United States of America president Barack Obama could have done more for the African continent especially because of his African descent, President Jacob Zuma said in Washington on Monday.
"[This African descent] has made him tread very carefully and I think that is a reality," he told a National Press Club (NPC) luncheon.
"I believe he could have done more, but I think he was always aware of this fact and therefore he has navigated that situation very well."
Zuma was fielding questions on a range of issues after addressing the NPC. A question was asked about whether Obama met Zuma's expectations in his dealings with the African continent. Zuma also answered questions about the conflict in Gaza, Ebola, Brics and South Africa's economy.
He was asked whether he agreed with the African National Congress's call for the Israeli ambassador in South Africa to be expelled. "As you know there was demonstration in South Africa where the call was made... I think as a free country, a country with free expression people indicated how they felt and made that call," he said.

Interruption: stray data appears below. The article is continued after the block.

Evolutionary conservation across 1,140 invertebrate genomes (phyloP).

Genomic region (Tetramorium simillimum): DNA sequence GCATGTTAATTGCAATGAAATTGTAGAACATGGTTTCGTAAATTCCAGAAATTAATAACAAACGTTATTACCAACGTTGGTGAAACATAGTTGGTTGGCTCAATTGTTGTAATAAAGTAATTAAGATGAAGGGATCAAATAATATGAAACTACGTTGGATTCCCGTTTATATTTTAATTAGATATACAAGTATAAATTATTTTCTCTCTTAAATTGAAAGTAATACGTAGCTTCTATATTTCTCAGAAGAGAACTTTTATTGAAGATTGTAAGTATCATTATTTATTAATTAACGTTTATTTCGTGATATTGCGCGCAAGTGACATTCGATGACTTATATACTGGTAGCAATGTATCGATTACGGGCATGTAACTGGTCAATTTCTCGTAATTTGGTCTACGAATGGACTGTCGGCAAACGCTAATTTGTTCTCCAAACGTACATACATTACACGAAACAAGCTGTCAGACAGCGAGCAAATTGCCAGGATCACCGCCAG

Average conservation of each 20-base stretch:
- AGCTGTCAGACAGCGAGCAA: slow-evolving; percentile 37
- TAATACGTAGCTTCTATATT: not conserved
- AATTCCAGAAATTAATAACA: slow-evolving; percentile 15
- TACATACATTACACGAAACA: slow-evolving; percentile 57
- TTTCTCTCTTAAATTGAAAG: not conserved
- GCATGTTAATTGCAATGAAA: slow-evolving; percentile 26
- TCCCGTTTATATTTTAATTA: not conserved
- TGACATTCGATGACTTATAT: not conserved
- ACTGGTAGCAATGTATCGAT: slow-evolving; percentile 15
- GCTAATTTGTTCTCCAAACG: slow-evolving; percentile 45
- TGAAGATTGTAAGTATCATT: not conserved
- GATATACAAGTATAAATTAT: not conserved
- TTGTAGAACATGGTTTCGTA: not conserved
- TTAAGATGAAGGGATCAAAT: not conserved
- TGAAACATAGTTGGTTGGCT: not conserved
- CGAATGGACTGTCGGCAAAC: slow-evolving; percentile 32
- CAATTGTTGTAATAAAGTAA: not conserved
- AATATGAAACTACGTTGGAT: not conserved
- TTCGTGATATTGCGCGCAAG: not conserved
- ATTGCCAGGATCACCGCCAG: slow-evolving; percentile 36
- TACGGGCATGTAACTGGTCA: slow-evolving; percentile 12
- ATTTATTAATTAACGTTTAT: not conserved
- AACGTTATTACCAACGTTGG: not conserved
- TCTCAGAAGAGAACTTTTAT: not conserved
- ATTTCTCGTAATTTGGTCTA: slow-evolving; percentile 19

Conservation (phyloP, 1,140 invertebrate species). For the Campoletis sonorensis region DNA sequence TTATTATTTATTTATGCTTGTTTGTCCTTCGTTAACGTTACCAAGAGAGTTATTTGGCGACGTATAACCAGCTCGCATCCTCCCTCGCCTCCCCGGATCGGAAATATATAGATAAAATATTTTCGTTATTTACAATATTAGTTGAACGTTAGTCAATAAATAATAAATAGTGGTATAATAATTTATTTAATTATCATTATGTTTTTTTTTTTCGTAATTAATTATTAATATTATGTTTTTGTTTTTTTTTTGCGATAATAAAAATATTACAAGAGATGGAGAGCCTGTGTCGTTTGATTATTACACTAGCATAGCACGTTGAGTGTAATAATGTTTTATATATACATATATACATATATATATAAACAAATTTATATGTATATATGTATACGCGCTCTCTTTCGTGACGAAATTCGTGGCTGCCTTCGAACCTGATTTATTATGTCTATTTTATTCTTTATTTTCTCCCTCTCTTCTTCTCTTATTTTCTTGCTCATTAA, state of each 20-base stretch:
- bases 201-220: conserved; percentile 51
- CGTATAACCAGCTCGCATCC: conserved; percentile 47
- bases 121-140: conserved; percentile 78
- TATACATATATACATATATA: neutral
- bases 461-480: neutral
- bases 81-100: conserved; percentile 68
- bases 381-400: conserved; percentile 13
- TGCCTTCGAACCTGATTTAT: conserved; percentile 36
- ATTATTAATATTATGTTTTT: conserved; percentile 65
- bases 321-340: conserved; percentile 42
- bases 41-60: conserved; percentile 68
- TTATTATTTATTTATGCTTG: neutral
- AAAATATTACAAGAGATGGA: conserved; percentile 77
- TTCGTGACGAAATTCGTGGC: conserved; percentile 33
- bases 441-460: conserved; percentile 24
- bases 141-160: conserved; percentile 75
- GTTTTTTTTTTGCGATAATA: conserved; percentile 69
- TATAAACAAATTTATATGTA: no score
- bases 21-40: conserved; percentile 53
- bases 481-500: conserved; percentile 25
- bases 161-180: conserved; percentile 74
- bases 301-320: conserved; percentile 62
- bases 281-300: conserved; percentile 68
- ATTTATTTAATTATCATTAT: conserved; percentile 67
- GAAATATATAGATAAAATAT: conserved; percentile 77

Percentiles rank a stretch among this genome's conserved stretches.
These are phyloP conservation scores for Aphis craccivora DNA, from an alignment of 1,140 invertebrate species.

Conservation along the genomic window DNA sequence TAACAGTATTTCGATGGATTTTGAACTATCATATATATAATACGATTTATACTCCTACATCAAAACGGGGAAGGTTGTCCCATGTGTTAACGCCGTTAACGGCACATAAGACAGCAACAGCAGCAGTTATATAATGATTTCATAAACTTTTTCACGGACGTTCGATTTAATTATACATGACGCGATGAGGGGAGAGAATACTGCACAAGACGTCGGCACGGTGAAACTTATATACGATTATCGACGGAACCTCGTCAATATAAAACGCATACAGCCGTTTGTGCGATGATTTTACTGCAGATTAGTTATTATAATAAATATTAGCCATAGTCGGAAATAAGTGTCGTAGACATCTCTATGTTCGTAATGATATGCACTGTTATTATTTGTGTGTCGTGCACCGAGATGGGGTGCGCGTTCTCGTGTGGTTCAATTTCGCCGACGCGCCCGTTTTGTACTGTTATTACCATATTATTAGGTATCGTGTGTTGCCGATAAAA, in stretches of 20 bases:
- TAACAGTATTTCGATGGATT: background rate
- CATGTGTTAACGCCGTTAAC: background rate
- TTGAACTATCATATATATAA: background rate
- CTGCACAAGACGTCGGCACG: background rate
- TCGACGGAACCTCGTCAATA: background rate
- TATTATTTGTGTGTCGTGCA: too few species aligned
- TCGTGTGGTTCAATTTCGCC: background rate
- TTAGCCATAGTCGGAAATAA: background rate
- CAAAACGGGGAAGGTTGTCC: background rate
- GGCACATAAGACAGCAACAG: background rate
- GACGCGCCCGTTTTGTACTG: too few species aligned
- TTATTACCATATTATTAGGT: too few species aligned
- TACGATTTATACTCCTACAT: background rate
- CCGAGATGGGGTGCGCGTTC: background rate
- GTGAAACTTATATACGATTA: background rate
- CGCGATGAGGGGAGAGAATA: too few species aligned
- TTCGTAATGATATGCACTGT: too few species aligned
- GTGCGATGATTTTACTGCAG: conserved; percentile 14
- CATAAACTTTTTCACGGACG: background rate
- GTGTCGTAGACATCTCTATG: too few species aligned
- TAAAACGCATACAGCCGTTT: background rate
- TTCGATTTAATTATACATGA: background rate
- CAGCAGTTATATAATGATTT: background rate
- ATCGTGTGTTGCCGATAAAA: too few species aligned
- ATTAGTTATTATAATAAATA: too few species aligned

"But we believe recalling an ambassador is not a simple matter."
Zuma said South Africa had experience it could offer to Israel and Palestine and did not want to do anything that could prevent the country from helping.
"We believe that -- and we have offered this to both sides -- that we come from a conflict that nobody else ever thought would be resolved [apartheid]... We resolved it and we are better off."
Earlier, Zuma told a US Chamber of Commerce business forum that South Africa was outraged by violence in the region. He said there would never be a military solution to the problem and urged both sides to sit and talk so that they could arrive at an internationally agreed solution of two states.
During the NPC luncheon Zuma was asked how Ebola was affecting South Africa and what it was doing to make sure it did not spread south.
"South Africa is in no risk so far. Ebola I think has been around for a long time in other parts of the continent. It has never come down to the south," he said.
"Of course South Africa is working together with all health institutions in the continent to address the problem but there is no imminent risk to South Africa.
Zuma reiterated during the luncheon that South Africa was open for business and ready for more US investment in the country.
A South African delegation, led by Zuma, were in the US capital attending a US-Africa summit, initiated by Obama.
(*Flight and hotel costs for Sapa's reporter covering the summit were paid by the SA presidency*)